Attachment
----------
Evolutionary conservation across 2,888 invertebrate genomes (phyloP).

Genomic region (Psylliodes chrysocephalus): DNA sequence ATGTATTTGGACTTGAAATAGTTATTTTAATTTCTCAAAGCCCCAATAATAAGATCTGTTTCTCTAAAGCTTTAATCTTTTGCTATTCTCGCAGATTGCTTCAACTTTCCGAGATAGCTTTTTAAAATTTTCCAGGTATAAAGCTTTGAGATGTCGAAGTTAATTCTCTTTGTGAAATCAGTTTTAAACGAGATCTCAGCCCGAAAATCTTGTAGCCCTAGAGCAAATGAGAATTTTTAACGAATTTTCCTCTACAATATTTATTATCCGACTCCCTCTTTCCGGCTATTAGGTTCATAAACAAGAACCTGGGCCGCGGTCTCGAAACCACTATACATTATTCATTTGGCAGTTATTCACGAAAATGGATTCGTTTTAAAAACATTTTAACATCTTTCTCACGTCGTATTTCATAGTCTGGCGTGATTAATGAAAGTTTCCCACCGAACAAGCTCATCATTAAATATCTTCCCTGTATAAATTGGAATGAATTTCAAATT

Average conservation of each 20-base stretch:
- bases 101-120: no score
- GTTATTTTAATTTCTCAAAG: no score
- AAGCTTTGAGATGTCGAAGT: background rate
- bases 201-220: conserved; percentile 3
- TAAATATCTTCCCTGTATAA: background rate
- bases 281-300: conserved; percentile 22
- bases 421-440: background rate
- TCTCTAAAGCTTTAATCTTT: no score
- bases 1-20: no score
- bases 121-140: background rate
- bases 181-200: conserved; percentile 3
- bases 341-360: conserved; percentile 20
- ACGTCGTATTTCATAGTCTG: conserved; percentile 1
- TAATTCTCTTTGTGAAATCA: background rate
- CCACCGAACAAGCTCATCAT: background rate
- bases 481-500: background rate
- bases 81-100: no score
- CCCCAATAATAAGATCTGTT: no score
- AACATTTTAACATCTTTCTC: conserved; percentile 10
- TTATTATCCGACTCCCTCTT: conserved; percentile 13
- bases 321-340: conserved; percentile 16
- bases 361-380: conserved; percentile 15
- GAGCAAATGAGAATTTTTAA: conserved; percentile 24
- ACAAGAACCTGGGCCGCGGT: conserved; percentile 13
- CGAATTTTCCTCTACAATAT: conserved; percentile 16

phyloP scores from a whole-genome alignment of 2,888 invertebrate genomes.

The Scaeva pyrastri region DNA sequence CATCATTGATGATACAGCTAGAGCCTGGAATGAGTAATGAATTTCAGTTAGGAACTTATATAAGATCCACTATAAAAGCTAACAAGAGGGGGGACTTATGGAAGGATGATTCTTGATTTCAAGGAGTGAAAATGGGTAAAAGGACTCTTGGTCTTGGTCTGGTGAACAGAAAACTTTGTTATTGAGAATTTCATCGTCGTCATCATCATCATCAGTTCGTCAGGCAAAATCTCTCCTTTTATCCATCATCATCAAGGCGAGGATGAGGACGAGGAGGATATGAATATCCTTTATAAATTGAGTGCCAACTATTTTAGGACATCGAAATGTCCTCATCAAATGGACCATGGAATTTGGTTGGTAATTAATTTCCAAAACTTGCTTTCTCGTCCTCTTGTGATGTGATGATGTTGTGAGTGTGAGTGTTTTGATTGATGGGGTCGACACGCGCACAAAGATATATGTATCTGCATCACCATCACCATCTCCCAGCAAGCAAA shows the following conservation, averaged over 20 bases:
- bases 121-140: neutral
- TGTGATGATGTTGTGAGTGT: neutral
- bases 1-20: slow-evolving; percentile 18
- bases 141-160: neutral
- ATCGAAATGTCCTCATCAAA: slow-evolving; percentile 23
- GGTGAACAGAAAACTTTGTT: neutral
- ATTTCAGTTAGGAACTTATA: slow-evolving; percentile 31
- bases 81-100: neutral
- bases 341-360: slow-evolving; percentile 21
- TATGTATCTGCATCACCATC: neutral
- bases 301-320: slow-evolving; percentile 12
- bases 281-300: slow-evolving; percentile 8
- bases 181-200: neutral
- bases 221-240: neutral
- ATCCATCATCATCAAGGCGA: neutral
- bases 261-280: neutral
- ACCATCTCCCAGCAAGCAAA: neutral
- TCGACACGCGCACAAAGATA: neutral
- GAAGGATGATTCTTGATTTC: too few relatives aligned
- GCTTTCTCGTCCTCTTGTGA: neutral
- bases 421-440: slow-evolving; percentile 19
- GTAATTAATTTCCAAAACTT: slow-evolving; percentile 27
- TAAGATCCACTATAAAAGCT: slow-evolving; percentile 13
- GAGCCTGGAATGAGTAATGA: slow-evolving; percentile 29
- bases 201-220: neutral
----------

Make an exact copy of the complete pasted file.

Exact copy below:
Evolutionary conservation across 2,888 invertebrate genomes (phyloP).

Genomic region (Psylliodes chrysocephalus): DNA sequence ATGTATTTGGACTTGAAATAGTTATTTTAATTTCTCAAAGCCCCAATAATAAGATCTGTTTCTCTAAAGCTTTAATCTTTTGCTATTCTCGCAGATTGCTTCAACTTTCCGAGATAGCTTTTTAAAATTTTCCAGGTATAAAGCTTTGAGATGTCGAAGTTAATTCTCTTTGTGAAATCAGTTTTAAACGAGATCTCAGCCCGAAAATCTTGTAGCCCTAGAGCAAATGAGAATTTTTAACGAATTTTCCTCTACAATATTTATTATCCGACTCCCTCTTTCCGGCTATTAGGTTCATAAACAAGAACCTGGGCCGCGGTCTCGAAACCACTATACATTATTCATTTGGCAGTTATTCACGAAAATGGATTCGTTTTAAAAACATTTTAACATCTTTCTCACGTCGTATTTCATAGTCTGGCGTGATTAATGAAAGTTTCCCACCGAACAAGCTCATCATTAAATATCTTCCCTGTATAAATTGGAATGAATTTCAAATT

Average conservation of each 20-base stretch:
- bases 101-120: no score
- GTTATTTTAATTTCTCAAAG: no score
- AAGCTTTGAGATGTCGAAGT: background rate
- bases 201-220: conserved; percentile 3
- TAAATATCTTCCCTGTATAA: background rate
- bases 281-300: conserved; percentile 22
- bases 421-440: background rate
- TCTCTAAAGCTTTAATCTTT: no score
- bases 1-20: no score
- bases 121-140: background rate
- bases 181-200: conserved; percentile 3
- bases 341-360: conserved; percentile 20
- ACGTCGTATTTCATAGTCTG: conserved; percentile 1
- TAATTCTCTTTGTGAAATCA: background rate
- CCACCGAACAAGCTCATCAT: background rate
- bases 481-500: background rate
- bases 81-100: no score
- CCCCAATAATAAGATCTGTT: no score
- AACATTTTAACATCTTTCTC: conserved; percentile 10
- TTATTATCCGACTCCCTCTT: conserved; percentile 13
- bases 321-340: conserved; percentile 16
- bases 361-380: conserved; percentile 15
- GAGCAAATGAGAATTTTTAA: conserved; percentile 24
- ACAAGAACCTGGGCCGCGGT: conserved; percentile 13
- CGAATTTTCCTCTACAATAT: conserved; percentile 16

phyloP scores from a whole-genome alignment of 2,888 invertebrate genomes.

The Scaeva pyrastri region DNA sequence CATCATTGATGATACAGCTAGAGCCTGGAATGAGTAATGAATTTCAGTTAGGAACTTATATAAGATCCACTATAAAAGCTAACAAGAGGGGGGACTTATGGAAGGATGATTCTTGATTTCAAGGAGTGAAAATGGGTAAAAGGACTCTTGGTCTTGGTCTGGTGAACAGAAAACTTTGTTATTGAGAATTTCATCGTCGTCATCATCATCATCAGTTCGTCAGGCAAAATCTCTCCTTTTATCCATCATCATCAAGGCGAGGATGAGGACGAGGAGGATATGAATATCCTTTATAAATTGAGTGCCAACTATTTTAGGACATCGAAATGTCCTCATCAAATGGACCATGGAATTTGGTTGGTAATTAATTTCCAAAACTTGCTTTCTCGTCCTCTTGTGATGTGATGATGTTGTGAGTGTGAGTGTTTTGATTGATGGGGTCGACACGCGCACAAAGATATATGTATCTGCATCACCATCACCATCTCCCAGCAAGCAAA shows the following conservation, averaged over 20 bases:
- bases 121-140: neutral
- TGTGATGATGTTGTGAGTGT: neutral
- bases 1-20: slow-evolving; percentile 18
- bases 141-160: neutral
- ATCGAAATGTCCTCATCAAA: slow-evolving; percentile 23
- GGTGAACAGAAAACTTTGTT: neutral
- ATTTCAGTTAGGAACTTATA: slow-evolving; percentile 31
- bases 81-100: neutral
- bases 341-360: slow-evolving; percentile 21
- TATGTATCTGCATCACCATC: neutral
- bases 301-320: slow-evolving; percentile 12
- bases 281-300: slow-evolving; percentile 8
- bases 181-200: neutral
- bases 221-240: neutral
- ATCCATCATCATCAAGGCGA: neutral
- bases 261-280: neutral
- ACCATCTCCCAGCAAGCAAA: neutral
- TCGACACGCGCACAAAGATA: neutral
- GAAGGATGATTCTTGATTTC: too few relatives aligned
- GCTTTCTCGTCCTCTTGTGA: neutral
- bases 421-440: slow-evolving; percentile 19
- GTAATTAATTTCCAAAACTT: slow-evolving; percentile 27
- TAAGATCCACTATAAAAGCT: slow-evolving; percentile 13
- GAGCCTGGAATGAGTAATGA: slow-evolving; percentile 29
- bases 201-220: neutral